Not long after Proposition 64 passed, legalizing recreational use of cannabis for adults over 21, Los Angeles indie filmmaker Chris Russo rolled into Garberville with a car full of camera gear, looking to capture what that historic moment would mean for California’s cannabis capital. 

Four years later, we have “Lady Buds,” a Humboldt-heavy documentary largely about the challenges small growers are facing — often unexpectedly — with California’s cannabis legalization and regulation rollout. The film is coming to its hometown for a special screening this weekend. 

“I wanted to tell a story like we’ve never seen before,” Russo told the Outpost. “All we see on TV are crime shows — crime shows around this plant. And that’s so not interesting to me. And it’s telling the wrong story — I mean, it is a story, but it’s just not the whole story, you know?” 

(We do know.)

“Lady Buds” promotional flier

Shortly before coming here, Russo — a seasoned filmmaker dedicated to giving a voice to marginalized communities, women and LGBTQ folks — learned that women hold leadership positions in cannabis in higher-than-average numbers compared to other industries. So she came looking specifically for women in cannabis. 

Folks were hesitant to talk to her. Stationed at a Best Western, Russo managed to start connecting with Humboldt and Mendocino’s web of small farmers through word of mouth. She talked to people on the phone and was eventually invited to visit many of their homes and farms. She smoked a lot of weed with them and gained their trust. People liked her. 

“I soon came to realize that women hadn’t been given a voice in this area of cannabis, and they were the backbone of the industry. They were cultivators, they were entrepreneurs, they were activists,” Russo said.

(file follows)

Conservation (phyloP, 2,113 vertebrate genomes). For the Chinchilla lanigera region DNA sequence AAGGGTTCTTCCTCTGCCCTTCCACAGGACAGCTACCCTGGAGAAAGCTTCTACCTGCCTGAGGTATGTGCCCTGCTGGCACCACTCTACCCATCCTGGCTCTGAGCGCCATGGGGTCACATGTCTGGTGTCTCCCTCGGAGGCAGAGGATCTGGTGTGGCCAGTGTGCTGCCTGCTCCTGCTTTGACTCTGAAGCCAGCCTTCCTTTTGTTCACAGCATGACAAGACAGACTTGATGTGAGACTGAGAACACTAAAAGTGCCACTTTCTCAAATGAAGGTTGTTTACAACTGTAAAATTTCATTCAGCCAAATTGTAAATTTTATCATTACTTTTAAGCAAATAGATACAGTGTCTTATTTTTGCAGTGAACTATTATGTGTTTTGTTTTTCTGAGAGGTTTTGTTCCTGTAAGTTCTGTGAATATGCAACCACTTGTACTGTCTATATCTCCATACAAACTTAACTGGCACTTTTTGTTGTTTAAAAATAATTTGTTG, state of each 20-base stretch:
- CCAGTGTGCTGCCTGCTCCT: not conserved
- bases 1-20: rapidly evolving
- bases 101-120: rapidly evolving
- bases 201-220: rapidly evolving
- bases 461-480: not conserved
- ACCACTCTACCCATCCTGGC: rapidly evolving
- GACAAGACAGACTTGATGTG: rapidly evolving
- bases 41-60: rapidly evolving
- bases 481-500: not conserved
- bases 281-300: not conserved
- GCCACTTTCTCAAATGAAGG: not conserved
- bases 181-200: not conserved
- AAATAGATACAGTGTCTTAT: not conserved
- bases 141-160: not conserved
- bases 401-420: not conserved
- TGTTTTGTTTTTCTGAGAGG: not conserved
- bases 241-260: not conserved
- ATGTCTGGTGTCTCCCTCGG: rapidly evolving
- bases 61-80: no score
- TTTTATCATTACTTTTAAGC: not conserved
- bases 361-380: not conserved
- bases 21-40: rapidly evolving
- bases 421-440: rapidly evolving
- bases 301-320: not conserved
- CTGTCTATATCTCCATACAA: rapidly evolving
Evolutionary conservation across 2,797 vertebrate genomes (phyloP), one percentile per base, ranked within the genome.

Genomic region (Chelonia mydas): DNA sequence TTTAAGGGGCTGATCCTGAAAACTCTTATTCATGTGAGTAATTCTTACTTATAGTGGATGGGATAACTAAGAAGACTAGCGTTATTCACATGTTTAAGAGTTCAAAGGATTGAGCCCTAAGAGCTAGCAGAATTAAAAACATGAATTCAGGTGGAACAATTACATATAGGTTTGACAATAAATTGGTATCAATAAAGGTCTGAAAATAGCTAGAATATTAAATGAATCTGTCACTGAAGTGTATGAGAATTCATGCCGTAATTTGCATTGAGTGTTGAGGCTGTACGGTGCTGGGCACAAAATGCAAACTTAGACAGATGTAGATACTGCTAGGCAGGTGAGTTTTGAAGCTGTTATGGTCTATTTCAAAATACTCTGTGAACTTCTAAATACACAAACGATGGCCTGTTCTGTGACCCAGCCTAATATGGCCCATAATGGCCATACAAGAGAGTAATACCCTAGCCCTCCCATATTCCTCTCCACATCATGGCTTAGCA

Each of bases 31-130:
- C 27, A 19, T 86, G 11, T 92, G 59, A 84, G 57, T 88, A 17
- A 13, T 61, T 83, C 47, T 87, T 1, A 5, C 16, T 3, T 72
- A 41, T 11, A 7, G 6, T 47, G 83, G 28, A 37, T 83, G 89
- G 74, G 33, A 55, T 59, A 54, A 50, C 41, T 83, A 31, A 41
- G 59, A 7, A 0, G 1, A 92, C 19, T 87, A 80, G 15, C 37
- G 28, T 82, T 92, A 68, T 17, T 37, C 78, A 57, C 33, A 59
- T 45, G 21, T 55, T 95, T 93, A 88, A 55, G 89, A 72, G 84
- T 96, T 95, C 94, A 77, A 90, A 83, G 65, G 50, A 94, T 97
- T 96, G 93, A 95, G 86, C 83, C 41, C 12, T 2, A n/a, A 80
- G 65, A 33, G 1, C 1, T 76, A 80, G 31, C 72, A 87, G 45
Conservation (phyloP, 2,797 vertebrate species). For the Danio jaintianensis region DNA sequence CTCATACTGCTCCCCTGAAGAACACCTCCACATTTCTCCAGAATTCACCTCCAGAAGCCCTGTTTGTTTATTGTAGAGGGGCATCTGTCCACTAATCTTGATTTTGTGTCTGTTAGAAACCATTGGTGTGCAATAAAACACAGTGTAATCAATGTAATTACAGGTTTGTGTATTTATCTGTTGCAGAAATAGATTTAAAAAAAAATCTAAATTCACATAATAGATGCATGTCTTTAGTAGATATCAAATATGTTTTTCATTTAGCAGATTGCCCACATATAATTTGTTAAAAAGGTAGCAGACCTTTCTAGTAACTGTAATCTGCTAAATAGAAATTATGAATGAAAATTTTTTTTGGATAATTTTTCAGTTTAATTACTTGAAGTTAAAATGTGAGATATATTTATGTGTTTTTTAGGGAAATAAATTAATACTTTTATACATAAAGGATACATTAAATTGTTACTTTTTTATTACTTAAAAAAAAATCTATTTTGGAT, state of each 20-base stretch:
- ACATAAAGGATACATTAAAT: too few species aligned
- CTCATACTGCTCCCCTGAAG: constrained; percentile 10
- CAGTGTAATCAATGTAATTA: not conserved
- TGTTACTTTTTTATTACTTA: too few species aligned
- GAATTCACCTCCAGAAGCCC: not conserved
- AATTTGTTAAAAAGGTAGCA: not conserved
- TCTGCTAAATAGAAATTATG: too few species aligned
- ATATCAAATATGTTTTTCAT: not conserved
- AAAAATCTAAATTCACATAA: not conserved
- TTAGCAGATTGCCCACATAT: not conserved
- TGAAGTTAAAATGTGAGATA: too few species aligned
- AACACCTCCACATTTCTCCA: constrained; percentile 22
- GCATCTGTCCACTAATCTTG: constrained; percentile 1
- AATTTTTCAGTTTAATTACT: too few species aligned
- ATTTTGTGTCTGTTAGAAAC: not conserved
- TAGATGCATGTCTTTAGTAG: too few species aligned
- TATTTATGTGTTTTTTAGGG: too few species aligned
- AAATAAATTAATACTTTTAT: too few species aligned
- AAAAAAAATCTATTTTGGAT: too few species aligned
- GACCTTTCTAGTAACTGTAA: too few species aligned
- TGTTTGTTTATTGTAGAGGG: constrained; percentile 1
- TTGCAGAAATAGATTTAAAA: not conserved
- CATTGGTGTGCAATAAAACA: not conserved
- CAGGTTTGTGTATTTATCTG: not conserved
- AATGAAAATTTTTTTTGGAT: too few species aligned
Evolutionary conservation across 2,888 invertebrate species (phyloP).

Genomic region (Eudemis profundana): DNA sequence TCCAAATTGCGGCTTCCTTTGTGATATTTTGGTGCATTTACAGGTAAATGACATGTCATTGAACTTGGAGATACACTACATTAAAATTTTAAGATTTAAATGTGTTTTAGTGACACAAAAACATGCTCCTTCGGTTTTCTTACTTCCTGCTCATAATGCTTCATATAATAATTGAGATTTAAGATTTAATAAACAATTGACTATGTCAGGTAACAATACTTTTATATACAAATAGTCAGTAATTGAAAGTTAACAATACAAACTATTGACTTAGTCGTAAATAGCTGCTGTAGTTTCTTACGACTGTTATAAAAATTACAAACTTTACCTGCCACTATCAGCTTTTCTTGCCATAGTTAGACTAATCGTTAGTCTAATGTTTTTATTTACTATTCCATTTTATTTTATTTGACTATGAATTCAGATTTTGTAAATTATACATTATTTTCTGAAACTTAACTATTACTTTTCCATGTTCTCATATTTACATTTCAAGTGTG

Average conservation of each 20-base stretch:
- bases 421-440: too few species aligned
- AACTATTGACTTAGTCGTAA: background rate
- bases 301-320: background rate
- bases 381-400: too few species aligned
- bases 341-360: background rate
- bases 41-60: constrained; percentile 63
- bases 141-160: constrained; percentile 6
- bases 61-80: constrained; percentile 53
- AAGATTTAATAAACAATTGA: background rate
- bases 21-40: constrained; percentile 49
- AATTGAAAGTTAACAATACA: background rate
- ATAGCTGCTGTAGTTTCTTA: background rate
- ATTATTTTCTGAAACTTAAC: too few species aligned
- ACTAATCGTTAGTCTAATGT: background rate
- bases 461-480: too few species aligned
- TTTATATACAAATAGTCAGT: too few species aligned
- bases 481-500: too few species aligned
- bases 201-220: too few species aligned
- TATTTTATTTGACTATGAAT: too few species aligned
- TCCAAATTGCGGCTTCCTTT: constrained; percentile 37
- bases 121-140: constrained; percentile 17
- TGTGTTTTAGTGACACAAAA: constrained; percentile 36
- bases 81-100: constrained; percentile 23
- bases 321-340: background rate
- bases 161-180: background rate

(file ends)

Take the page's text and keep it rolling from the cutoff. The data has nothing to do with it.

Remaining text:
In preparation for the film, Russo interviewed more than a hundred people in cannabis throughout the state of California.

“I really wanted to embrace telling a story about cannabis that was filled with universal themes of reaching for your dreams. And these women — they have these dreams of making it and succeeding in a market they had been in for decades already.”

She managed to narrow her focus to six women, who she followed for three years as they found their footing through the regulation of California’s cannabis industry.

Three of them — Pearl Moon and Joyce Cenfofanti, who together are the Bud Sisters, and entrepreneur Karyn Wagner — are from Humboldt, and another, second-generation cannabis farmer Chiah Rodriques, is from Mendocino. The film also follows Sue Taylor, a Berkeley dispensary owner committed to educating seniors about the benefits of cannabis, and Felicia Carbajal, a queer-identifying Latinx activist from Los Angeles focused on helping marginalized communities gain equal access to medical cannabis.

As with much documentary-making, the film Russo ended up with is not the film she anticipated making. She used cinéma vérité, a fly-on-the-wall filmmaking style. “It’s hours and hours and hours of filming, like in a corner when they’re having dinner, or when they’re on the phone, or doing their business,” Russo said. “You hope to capture a little bit of what the story is.” The crew recorded more than 500 hours of footage, which they ultimately edited down to 90 minutes.

From wildfires to raising a family on a farm, the stories Russo captured are a continuous string of challenges. Her subjects faced bureaucratic barriers, lack of access to medical cannabis in marginalized communities and anti-cannabis bias. 

“The women in the film were up against all these obstacles. It was like, ‘Wow, is there ever going to be a success story here?’” Russo said.

Paramount was what legalization actually meant for these women as they entered a new commercialized industry, which some anticipated would be a positive turning point.